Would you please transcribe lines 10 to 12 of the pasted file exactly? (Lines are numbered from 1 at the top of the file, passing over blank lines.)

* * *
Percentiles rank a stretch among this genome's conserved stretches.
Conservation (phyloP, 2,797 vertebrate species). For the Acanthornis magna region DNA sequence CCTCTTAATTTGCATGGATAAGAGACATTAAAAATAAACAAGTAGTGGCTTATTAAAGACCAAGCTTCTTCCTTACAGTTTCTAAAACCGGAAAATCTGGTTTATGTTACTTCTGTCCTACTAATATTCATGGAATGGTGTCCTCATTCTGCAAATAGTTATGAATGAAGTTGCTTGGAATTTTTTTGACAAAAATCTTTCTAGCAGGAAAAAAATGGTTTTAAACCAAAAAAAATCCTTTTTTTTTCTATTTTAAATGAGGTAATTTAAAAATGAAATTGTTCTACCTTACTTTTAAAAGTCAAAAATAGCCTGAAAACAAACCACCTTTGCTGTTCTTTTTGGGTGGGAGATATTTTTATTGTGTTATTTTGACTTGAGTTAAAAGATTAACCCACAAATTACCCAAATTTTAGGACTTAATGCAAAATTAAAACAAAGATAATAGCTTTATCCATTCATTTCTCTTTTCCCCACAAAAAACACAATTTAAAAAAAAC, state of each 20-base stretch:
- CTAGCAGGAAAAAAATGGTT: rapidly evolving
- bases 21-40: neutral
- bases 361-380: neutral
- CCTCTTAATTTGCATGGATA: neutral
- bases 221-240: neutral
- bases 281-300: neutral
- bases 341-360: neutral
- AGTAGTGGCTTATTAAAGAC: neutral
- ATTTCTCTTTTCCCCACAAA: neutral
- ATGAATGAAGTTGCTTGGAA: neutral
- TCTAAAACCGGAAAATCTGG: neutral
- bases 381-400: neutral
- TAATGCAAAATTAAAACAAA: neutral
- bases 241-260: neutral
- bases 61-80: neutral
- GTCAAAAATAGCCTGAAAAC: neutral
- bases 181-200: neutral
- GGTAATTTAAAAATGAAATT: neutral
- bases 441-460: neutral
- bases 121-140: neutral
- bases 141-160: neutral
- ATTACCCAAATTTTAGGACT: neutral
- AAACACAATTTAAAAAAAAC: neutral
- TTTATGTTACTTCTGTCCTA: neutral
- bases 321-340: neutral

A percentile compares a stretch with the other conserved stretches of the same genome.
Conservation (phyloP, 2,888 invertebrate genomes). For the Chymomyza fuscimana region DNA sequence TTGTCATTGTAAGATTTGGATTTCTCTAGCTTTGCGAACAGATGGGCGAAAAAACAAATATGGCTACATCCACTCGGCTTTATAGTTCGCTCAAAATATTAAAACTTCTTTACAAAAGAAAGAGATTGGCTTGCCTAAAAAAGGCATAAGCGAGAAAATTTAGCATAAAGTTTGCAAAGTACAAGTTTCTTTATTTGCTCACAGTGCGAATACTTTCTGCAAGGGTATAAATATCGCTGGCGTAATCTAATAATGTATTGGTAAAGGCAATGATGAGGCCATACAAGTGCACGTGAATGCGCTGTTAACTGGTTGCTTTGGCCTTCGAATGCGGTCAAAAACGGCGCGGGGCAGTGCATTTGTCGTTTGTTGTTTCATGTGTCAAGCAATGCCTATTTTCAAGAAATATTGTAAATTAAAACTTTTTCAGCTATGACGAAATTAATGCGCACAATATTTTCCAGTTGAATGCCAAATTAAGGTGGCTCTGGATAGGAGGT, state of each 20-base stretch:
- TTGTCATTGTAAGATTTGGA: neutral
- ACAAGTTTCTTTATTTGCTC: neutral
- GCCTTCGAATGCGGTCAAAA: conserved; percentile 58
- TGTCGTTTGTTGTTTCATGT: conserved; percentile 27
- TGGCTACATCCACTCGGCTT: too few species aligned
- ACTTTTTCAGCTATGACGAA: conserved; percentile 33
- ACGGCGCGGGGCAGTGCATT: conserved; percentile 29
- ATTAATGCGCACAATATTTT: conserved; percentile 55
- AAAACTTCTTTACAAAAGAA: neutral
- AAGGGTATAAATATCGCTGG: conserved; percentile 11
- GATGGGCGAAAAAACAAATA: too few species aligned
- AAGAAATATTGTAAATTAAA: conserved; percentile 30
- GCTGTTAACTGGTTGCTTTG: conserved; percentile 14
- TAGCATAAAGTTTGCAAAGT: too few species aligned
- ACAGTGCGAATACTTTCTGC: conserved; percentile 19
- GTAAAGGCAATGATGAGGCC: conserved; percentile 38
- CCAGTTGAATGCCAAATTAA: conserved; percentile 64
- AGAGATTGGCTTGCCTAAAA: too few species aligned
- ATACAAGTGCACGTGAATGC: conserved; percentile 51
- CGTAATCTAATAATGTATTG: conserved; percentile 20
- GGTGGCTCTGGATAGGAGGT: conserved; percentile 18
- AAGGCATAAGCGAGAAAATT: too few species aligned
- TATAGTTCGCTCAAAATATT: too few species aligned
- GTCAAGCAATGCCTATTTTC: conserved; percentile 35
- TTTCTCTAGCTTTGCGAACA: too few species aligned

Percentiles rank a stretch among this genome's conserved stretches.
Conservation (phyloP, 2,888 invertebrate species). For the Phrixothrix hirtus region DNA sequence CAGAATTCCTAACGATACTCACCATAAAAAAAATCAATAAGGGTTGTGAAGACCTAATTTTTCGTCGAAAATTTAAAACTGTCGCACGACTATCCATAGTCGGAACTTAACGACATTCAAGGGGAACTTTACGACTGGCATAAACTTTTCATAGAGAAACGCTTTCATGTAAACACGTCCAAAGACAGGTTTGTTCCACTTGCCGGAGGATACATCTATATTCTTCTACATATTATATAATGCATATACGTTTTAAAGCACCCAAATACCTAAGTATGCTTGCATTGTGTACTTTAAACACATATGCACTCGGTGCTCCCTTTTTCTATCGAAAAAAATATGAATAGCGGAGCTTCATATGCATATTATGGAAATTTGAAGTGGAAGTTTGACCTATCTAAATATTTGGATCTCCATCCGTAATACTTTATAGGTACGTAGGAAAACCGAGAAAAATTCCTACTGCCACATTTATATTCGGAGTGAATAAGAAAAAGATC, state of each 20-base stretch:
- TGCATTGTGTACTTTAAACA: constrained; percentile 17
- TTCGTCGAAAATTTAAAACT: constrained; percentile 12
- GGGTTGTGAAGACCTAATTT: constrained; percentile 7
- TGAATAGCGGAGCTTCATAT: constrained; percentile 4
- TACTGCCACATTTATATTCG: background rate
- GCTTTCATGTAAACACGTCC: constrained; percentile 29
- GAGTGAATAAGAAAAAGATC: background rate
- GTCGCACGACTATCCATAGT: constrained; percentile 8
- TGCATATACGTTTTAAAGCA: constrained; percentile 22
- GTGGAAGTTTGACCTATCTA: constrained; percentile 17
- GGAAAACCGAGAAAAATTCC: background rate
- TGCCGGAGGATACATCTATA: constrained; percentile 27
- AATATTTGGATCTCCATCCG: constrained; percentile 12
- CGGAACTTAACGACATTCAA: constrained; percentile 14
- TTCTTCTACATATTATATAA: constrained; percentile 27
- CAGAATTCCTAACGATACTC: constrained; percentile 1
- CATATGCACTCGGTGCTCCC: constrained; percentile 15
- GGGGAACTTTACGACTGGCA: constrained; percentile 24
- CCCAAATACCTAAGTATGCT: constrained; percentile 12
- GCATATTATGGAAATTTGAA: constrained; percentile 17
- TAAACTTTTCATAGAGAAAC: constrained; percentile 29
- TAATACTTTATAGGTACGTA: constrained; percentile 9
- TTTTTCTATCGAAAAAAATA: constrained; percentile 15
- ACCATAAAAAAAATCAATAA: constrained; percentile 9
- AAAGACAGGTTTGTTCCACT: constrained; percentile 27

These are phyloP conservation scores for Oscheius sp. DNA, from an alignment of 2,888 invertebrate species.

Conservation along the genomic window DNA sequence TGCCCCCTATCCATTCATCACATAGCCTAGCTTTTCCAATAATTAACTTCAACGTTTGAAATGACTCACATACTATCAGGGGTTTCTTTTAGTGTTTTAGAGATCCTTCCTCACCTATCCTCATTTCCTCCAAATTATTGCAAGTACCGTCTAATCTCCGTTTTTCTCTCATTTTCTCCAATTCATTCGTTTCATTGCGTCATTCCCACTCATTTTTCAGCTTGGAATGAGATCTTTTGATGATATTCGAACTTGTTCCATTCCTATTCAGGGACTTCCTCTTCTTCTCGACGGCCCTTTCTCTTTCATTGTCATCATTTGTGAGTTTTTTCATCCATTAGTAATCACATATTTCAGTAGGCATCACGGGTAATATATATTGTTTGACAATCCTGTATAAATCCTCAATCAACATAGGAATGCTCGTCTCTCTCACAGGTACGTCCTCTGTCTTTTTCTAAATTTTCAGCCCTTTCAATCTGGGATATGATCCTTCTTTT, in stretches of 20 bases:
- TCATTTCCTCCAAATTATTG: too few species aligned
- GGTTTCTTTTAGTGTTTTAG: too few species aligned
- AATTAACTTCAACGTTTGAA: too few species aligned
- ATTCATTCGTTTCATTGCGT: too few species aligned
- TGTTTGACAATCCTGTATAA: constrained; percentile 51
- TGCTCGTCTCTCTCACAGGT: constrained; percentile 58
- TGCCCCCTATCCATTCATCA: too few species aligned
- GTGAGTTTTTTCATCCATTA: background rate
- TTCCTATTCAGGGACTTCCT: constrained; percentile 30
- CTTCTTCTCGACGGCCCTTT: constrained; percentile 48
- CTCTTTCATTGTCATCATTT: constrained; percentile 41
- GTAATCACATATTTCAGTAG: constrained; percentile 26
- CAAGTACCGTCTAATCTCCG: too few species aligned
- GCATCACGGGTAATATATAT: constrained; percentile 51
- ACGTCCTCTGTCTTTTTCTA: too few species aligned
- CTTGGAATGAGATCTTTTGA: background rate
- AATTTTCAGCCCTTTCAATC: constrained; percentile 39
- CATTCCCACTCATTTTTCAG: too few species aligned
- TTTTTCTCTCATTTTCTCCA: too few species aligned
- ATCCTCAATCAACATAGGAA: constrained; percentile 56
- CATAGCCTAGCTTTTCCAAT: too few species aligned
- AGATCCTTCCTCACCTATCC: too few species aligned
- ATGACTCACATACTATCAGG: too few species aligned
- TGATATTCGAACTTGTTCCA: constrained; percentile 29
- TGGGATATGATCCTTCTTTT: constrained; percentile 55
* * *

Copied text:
- AGTAGTGGCTTATTAAAGAC: neutral
- ATTTCTCTTTTCCCCACAAA: neutral
- ATGAATGAAGTTGCTTGGAA: neutral